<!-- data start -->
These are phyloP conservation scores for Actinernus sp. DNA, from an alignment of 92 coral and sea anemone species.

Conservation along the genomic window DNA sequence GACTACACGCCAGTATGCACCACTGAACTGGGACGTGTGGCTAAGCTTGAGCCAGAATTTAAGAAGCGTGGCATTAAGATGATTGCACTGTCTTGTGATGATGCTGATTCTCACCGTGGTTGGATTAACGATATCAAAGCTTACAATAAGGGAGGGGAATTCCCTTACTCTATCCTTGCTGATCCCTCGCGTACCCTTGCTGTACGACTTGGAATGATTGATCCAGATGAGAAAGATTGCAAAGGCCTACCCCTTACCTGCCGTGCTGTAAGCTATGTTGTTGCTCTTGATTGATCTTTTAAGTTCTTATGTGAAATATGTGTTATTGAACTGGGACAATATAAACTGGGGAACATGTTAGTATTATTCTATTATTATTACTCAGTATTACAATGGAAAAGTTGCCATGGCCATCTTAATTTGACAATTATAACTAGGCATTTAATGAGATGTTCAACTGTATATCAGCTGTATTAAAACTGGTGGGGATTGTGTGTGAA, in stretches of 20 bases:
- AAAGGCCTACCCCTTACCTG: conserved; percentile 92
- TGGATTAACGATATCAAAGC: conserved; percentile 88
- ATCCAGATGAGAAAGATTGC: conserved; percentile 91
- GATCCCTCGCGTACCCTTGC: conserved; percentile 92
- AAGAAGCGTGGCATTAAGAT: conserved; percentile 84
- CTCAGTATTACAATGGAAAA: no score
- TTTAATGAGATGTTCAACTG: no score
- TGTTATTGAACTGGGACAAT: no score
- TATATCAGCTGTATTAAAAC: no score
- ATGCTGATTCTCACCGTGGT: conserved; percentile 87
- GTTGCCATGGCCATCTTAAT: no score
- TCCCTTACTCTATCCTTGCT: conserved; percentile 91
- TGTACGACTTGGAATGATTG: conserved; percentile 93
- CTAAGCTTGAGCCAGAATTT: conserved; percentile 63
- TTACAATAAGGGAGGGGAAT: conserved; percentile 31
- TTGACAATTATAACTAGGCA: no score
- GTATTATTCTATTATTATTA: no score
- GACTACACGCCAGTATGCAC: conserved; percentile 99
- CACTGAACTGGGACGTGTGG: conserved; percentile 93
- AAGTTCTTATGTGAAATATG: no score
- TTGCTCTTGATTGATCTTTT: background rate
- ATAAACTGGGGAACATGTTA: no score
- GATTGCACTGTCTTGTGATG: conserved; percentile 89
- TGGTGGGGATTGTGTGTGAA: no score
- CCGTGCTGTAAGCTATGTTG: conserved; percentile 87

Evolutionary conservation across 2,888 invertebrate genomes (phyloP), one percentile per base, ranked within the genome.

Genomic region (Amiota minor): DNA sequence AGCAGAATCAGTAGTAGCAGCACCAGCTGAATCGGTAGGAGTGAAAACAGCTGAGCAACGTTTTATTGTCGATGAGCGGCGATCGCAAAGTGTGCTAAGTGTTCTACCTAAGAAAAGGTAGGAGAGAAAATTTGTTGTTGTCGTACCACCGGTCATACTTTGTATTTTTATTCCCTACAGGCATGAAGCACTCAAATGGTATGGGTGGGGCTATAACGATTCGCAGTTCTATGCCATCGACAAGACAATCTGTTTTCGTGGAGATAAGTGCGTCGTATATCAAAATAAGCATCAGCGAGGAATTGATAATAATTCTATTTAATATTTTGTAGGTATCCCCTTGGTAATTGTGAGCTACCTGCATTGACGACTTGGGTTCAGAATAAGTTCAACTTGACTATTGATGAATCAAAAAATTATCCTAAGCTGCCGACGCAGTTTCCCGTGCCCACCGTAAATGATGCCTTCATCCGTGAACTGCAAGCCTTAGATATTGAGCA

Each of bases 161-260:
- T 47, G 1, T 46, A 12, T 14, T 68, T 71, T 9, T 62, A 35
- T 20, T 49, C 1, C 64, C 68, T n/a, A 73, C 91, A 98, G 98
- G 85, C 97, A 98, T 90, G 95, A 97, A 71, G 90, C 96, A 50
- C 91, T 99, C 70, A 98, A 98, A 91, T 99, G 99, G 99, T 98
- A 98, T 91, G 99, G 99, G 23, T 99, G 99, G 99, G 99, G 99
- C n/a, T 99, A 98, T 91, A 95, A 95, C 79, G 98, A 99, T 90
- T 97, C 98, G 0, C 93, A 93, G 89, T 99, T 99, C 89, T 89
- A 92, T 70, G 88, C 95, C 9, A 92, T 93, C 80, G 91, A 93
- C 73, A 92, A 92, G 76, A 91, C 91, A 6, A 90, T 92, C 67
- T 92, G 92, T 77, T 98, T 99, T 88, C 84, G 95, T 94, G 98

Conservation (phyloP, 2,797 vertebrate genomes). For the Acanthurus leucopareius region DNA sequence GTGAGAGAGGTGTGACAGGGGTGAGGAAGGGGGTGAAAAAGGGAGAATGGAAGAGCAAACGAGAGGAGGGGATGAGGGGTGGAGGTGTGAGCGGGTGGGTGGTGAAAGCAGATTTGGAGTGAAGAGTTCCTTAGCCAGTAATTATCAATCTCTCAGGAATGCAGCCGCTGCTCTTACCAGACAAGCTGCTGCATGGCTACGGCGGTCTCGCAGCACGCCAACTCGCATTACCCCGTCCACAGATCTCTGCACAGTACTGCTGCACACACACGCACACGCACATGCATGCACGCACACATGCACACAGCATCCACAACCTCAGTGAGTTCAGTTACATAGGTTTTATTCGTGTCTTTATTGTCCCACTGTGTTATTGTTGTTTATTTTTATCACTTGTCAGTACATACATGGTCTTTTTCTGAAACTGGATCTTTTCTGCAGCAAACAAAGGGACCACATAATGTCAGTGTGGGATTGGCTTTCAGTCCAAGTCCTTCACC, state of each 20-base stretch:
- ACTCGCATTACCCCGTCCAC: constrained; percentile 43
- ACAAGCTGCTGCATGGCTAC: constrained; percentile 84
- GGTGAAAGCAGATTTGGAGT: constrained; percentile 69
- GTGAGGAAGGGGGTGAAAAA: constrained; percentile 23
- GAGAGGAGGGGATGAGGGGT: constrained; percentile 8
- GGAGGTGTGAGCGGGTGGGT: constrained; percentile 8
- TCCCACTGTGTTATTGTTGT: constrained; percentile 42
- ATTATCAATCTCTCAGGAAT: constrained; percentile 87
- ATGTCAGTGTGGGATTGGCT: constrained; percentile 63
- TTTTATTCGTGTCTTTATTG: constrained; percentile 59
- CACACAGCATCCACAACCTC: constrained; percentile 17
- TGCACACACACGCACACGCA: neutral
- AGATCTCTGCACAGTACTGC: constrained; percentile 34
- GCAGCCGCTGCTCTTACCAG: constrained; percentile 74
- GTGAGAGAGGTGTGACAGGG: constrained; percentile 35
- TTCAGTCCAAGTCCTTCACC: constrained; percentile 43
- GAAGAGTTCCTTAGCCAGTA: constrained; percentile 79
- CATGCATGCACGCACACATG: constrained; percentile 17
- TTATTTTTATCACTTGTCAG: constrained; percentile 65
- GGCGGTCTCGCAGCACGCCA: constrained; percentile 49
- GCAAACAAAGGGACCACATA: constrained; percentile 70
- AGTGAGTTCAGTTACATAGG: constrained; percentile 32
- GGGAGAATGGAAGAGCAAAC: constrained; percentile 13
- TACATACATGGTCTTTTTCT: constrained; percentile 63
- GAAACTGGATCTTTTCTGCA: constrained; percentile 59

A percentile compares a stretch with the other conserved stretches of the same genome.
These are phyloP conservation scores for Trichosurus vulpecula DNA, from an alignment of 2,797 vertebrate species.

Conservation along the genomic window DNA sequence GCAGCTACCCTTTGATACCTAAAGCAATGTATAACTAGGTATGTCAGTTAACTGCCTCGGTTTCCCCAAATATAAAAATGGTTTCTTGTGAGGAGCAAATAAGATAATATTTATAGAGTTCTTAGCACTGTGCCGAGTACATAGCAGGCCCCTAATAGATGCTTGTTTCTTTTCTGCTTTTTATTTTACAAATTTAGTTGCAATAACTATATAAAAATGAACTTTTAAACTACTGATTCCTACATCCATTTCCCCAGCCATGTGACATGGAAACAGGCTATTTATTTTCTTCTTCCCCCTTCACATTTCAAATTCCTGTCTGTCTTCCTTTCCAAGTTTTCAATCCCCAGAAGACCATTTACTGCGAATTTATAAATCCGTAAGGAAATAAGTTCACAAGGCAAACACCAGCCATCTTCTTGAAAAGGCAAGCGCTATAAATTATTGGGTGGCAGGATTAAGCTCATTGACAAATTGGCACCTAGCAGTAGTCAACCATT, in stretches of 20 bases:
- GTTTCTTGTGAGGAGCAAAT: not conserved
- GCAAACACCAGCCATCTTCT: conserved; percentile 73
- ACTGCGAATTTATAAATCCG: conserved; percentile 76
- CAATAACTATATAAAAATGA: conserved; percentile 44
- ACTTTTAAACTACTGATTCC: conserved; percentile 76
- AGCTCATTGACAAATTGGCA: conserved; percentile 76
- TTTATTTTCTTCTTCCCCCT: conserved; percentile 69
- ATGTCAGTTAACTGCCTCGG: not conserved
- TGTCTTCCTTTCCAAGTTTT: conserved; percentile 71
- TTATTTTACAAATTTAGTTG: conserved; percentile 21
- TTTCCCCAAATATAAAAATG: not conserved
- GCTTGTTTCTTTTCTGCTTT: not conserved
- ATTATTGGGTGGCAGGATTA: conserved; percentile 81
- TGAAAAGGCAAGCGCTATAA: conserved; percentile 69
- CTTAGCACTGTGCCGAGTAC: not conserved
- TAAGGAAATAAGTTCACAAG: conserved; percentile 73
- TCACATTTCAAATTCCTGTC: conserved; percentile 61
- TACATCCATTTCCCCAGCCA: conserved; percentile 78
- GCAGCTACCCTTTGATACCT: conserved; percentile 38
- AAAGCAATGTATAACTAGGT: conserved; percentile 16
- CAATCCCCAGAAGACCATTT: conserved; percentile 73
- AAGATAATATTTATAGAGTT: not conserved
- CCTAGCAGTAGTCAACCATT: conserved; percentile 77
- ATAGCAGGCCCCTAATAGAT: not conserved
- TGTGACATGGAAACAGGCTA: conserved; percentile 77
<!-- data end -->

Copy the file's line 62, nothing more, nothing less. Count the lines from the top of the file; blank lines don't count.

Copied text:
- GCAAACAAAGGGACCACATA: constrained; percentile 70